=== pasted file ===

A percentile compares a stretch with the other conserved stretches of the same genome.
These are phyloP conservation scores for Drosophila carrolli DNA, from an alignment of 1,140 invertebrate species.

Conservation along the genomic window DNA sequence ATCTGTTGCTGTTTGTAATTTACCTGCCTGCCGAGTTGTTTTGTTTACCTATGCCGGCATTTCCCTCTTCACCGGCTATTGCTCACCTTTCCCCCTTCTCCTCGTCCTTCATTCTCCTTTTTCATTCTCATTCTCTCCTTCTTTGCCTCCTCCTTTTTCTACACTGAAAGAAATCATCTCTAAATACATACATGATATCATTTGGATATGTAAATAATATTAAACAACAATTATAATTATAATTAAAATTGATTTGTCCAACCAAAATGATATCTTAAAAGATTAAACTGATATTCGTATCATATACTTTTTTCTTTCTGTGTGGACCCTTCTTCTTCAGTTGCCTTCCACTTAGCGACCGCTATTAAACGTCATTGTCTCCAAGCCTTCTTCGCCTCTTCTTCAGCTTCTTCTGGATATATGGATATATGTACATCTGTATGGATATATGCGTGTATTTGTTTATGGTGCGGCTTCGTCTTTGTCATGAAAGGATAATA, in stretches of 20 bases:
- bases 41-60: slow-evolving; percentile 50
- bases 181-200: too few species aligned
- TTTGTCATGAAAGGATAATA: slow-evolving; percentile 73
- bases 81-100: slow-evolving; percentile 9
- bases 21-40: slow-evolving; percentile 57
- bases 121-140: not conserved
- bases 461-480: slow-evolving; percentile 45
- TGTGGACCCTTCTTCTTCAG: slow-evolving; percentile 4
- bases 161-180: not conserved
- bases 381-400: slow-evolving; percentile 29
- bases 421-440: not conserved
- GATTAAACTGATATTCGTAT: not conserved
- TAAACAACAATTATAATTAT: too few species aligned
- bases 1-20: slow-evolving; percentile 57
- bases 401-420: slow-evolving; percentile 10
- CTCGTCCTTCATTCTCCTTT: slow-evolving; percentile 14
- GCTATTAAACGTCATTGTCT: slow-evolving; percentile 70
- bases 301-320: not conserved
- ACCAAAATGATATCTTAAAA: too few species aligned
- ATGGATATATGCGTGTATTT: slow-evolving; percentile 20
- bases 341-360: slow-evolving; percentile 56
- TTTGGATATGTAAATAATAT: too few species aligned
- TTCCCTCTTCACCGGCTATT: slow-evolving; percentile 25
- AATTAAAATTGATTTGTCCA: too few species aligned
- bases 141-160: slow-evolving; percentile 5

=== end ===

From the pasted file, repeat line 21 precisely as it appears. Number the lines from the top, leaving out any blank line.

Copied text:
- bases 301-320: not conserved